The Bombay High Court verdict upholding reservation for Marathas in public employment and education must come as a major relief to the Maharashtra government, which has faced strident agitations from the community in the past for reservation benefits. When Maharashtra enacted special legislation to confer reservation benefits in education and public employment on the Maratha community last year, a formidable legal challenge was expected. The law created a group called ‘Socially and Educationally Backward Class’ and included Marathas as the sole group under the category, and extended 16% reservation outside the existing quotas for Scheduled Castes and Tribes, and other tribes and backward classes. The foremost hurdle was the fact that the additional Maratha component would take the reservation up to 68%, thus going beyond the limit of 50% imposed by the Supreme Court. Secondly, there were doubts whether one particular caste group could constitute a special class. The 487-page judgment is a brave effort at answering these difficult questions. Significantly, it has ruled that there were “exceptional circumstances and an extraordinary situation” to warrant the crossing of the 50% limit. It has upheld the government’s decision to accept the Maharashtra Backward Classes Commission’s report on the backwardness of the Maratha community, faulted it for exceeding the panel’s recommendation for 12-13% reservation and pulled back the figure to the recommended level. The failure to treat this group as backward for decades has pushed its members deeper into social and educational backwardness. Thus, it says, an extraordinary situation has been created wherein the State had to treat them as a separate category.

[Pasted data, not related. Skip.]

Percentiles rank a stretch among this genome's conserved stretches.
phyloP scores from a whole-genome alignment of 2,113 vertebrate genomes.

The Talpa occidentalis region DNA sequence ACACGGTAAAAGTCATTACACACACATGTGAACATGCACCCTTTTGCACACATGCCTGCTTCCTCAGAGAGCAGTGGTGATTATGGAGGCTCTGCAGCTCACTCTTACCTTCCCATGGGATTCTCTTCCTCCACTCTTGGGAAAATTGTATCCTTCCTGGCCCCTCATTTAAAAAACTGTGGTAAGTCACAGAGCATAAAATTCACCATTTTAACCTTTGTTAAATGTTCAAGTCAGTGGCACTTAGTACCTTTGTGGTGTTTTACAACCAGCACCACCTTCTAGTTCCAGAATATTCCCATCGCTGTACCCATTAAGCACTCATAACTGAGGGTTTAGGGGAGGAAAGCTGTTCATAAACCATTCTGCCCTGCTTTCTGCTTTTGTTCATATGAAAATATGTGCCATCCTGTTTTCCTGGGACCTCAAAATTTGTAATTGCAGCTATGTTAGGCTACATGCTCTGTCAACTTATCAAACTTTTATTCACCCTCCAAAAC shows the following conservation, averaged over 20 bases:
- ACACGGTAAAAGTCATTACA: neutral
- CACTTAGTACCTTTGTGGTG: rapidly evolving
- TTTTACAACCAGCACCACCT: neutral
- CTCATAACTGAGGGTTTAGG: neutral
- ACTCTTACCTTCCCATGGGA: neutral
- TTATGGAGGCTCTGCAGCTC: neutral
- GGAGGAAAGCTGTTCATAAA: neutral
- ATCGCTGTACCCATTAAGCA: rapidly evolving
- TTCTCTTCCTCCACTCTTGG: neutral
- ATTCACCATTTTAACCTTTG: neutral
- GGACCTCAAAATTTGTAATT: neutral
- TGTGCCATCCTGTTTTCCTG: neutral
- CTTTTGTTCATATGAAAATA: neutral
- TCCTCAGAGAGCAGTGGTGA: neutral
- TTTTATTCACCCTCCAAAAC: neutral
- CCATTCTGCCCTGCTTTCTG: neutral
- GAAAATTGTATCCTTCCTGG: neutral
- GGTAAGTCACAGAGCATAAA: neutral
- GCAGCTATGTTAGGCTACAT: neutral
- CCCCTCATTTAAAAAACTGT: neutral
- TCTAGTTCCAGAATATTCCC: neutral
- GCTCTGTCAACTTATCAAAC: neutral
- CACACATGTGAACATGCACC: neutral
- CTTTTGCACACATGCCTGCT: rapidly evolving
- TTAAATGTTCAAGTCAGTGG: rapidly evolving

‘Gaikwad report on Maratha quota most reliable’
The High Court’s reasoning may not convince many. For one thing, it is doubtful whether a politically influential and dominant community can be treated as a special category in itself, even if it is educationally backward and under-represented in the services owing to lack of reservation benefits. The uplift of the Marathas can be achieved by including it in the OBC list. If there were concerns about too large a population sharing too small a quota, the existing OBC reservation could have been expanded, instead of Marathas being given separate reservation. Further, Marathas have been classified as the only member of the newly created ‘SEBC’. The court seems to have ignored the fact that being socially and educationally backward is the constitutional reason for OBC reservation. It is befuddling how ‘SEBC’ can be a separate category outside the OBCs. Further, whether adequate grounds have been established to make an exception to the 50% limit will likely be examined by the Supreme Court closely. Mere expansion of the reservation pool is unlikely to be a constitutionally permissible reason for it.
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